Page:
WASHINGTON (Reuters) - The U.S. Federal Reserve on Tuesday moved forward aggressively with an effort to drive down mortgage costs, setting a goal of buying $500 billion in mortgage-backed securities by mid-2009.
The central bank said it would start buying the securities in early January under a program announced last month. When it announced the program, mortgage rates dropped in anticipation of the purchases.
Still, some analysts on Tuesday expressed surprise with how vigorously the Fed was pledging to act and the news propped up prices for MBS in very thin trade.
“When they are buying along the lines of $80 billion to $100 billion a month, if they’re going to do it in six months, they have to buy everything they can get their hands on,” said Kevin Cavin, a mortgage strategist at FTN Financial in Chicago.
“It will push up prices and tighten spreads and push down primary mortgage rates,” he said.
The mortgage-buying program is part of a sustained government effort to help the United States withstand a severe credit crunch and deep housing downturn that have tipped the economy into recession and damaged activity around the globe.
Earlier this month, the Fed cut benchmark U.S. interest rates close to zero and signaled that it was turning more heavily to unconventional measures to spur the economy.
On Tuesday, it said it would increase the money supply to make the MBS purchases, effectively easing monetary policy further.
The program only covers securities issued by government-sponsored mortgage enterprises Fannie Mae and Freddie Mac and government loan financer Ginnie Mae.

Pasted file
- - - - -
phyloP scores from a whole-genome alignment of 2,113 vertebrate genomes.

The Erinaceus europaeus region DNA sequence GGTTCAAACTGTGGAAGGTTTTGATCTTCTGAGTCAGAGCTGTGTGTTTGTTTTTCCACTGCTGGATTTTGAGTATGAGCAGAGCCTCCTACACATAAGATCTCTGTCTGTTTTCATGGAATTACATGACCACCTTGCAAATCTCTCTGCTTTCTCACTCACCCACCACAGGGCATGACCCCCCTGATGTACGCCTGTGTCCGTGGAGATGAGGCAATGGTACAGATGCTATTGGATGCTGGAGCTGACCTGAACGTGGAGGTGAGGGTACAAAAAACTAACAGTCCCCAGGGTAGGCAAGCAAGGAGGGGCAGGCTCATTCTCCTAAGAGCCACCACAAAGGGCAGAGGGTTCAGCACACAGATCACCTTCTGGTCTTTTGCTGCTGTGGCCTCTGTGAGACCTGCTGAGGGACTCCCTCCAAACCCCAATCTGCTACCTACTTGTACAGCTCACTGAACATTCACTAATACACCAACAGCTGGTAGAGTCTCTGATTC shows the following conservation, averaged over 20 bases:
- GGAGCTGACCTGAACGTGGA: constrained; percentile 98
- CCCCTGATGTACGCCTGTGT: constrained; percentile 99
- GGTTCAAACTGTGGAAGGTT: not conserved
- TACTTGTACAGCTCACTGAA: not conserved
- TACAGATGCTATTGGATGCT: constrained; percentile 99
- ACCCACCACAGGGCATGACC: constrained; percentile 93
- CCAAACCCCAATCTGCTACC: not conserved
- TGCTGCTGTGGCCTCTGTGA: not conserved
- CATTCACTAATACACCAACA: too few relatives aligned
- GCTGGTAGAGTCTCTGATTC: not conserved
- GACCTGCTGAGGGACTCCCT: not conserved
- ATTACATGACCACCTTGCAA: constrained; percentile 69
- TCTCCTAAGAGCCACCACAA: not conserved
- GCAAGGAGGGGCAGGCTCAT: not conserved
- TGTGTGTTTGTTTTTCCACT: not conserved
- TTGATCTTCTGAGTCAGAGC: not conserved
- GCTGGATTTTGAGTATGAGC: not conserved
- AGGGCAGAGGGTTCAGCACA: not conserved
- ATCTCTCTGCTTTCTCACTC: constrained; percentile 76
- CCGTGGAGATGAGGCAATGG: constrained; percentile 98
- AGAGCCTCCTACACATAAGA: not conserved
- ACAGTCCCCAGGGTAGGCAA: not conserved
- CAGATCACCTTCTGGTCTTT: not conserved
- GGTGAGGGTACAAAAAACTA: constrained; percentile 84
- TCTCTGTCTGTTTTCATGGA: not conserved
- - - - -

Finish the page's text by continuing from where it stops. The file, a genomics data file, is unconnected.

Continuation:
When it announced the program on November 25, the Fed also said it would buy up to $100 billion in debt issued by Fannie Mae, Freddie Mac and the Federal Home Loan Banks, and after its meeting on interest rates on December 15-16 it said it could press even more heavily into mortgage markets.
“The goal of the program is to provide support to mortgage and housing markets and to foster improved conditions in the financial markets generally,” the Fed said in a statement on Tuesday.
The central bank said it would adjust the pace of its purchases based on changing market conditions and the impact of the program. The initiative is aimed at reducing the cost of credit and increasing its availability, which authorities hope will support housing markets and foster improved financial conditions generally.
Investment managers are needed because of the size and complexity of the program, the Fed said.
Investor appetite for debt issued by Fannie Mae and Freddie Mac had dried up since the government seized control of both companies in September.
(Additional reporting by Lynn Adler in New York)
Reporting by Mark Felsenthal; Editing by Diane Craft